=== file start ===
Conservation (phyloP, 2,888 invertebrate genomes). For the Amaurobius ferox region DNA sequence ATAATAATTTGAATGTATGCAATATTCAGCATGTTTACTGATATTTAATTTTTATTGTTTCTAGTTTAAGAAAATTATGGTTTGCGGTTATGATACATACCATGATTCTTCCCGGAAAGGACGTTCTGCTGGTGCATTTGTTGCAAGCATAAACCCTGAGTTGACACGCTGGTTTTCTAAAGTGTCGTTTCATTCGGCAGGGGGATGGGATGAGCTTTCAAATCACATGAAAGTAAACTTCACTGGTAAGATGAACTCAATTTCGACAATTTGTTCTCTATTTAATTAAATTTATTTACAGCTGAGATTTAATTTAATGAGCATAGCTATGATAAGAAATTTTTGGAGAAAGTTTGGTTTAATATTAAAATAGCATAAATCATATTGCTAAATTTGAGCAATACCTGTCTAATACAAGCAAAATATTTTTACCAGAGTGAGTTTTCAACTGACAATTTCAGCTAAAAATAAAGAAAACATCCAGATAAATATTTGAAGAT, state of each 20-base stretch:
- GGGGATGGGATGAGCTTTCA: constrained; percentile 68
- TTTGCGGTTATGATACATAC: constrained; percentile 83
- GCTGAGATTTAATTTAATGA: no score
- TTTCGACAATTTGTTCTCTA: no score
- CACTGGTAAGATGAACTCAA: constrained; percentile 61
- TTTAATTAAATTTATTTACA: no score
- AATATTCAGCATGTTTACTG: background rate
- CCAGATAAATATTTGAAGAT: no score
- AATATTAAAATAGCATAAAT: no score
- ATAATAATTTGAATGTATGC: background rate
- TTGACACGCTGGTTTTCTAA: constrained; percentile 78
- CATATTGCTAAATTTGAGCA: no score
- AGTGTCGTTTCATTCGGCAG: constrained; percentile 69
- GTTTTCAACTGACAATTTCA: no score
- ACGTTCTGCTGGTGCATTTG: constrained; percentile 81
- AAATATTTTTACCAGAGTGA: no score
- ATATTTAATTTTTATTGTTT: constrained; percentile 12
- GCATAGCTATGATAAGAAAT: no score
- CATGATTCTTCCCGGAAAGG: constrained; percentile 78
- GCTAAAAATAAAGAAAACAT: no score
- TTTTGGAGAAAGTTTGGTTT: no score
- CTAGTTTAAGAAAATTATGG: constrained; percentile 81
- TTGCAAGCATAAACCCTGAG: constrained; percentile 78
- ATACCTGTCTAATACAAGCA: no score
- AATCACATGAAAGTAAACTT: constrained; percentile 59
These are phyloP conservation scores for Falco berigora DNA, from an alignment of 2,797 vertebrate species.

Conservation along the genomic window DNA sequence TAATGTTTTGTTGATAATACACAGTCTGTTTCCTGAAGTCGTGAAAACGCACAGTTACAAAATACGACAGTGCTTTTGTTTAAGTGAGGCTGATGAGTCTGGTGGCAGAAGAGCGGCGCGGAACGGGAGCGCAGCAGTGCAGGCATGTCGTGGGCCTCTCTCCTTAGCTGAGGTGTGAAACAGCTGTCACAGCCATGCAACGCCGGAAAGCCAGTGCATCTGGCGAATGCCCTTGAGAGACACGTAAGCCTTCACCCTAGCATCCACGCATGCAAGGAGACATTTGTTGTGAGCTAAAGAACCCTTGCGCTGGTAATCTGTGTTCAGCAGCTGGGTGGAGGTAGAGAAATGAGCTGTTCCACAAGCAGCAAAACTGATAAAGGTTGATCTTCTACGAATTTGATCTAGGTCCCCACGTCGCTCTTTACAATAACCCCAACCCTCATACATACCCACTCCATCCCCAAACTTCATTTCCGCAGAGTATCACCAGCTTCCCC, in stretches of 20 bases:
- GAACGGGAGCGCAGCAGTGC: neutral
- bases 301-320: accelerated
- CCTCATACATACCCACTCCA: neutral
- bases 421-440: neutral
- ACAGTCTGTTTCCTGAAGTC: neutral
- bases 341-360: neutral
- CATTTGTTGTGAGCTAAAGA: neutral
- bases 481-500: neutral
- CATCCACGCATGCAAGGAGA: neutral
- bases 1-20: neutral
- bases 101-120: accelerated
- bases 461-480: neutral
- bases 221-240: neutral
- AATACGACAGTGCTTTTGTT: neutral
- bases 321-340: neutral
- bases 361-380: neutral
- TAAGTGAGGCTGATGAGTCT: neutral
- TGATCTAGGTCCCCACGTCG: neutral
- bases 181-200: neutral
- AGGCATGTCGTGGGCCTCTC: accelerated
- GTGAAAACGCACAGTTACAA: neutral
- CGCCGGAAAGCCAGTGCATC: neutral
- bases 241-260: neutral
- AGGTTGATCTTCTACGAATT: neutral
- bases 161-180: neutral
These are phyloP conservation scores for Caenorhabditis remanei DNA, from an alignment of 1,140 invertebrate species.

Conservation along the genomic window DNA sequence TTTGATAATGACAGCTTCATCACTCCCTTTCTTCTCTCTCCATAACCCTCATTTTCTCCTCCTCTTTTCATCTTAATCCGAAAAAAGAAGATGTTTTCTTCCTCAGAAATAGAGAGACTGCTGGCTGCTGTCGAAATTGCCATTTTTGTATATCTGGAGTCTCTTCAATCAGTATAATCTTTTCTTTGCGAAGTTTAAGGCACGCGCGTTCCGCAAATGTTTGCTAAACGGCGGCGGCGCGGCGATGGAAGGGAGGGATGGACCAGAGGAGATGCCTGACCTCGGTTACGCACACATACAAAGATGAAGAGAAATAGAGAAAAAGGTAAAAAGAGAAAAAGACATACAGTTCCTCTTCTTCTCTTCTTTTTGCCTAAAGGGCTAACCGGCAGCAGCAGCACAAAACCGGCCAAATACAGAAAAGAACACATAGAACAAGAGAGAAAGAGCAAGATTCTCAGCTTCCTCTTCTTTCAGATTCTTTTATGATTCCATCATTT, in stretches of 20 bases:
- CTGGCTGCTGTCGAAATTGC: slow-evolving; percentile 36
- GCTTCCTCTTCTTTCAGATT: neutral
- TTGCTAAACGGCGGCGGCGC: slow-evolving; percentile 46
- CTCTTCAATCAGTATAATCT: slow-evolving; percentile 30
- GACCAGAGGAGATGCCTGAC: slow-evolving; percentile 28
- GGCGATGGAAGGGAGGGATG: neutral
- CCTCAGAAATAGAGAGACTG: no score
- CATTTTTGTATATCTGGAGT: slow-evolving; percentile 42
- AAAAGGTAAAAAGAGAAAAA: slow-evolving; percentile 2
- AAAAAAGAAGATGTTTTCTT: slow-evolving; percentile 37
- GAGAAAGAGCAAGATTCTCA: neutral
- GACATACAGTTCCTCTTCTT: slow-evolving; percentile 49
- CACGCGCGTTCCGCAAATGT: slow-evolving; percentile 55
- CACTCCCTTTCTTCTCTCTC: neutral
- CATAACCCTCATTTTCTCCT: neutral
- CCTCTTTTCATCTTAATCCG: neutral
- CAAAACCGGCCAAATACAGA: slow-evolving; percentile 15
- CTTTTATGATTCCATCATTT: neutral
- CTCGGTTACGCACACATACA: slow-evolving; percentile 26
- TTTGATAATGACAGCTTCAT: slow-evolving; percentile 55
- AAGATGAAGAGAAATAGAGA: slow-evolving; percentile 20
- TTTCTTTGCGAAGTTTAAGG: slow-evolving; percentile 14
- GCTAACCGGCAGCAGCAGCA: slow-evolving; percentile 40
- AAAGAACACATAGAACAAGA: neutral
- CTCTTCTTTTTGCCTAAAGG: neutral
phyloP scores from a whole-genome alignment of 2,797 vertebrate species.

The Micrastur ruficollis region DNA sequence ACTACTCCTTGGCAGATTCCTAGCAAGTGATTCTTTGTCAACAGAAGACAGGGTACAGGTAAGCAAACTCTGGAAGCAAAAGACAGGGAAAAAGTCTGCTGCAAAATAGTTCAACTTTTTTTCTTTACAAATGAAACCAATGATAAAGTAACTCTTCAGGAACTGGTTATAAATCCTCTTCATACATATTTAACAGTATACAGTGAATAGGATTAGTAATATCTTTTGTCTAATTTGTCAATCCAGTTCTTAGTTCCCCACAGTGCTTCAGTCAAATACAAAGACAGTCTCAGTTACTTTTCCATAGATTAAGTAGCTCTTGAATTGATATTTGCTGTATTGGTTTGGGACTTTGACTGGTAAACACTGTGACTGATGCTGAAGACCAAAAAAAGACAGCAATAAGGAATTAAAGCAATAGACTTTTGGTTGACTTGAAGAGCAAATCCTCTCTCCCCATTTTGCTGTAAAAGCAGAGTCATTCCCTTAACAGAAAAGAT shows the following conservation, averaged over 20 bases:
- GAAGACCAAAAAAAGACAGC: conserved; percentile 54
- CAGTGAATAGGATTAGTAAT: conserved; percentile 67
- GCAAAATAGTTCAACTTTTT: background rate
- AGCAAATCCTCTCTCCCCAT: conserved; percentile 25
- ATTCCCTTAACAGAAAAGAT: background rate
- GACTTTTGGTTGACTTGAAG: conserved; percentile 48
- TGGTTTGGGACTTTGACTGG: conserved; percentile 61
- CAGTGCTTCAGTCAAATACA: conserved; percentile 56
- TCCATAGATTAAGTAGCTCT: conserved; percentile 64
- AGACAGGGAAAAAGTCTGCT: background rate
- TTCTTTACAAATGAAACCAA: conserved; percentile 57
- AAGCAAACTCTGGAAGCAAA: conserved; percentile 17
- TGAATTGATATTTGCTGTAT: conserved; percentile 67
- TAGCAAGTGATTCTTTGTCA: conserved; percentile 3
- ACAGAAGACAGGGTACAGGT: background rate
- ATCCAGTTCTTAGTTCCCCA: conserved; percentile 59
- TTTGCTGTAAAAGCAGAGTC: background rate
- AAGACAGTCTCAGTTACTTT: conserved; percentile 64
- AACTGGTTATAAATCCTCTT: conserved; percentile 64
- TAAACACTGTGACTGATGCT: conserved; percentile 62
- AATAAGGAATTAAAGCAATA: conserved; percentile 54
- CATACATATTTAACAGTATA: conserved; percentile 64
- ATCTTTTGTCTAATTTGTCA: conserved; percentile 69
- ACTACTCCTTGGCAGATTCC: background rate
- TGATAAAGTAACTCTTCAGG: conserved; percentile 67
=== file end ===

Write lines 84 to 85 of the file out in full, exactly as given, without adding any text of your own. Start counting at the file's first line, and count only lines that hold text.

- CAGTGAATAGGATTAGTAAT: conserved; percentile 67
- GCAAAATAGTTCAACTTTTT: background rate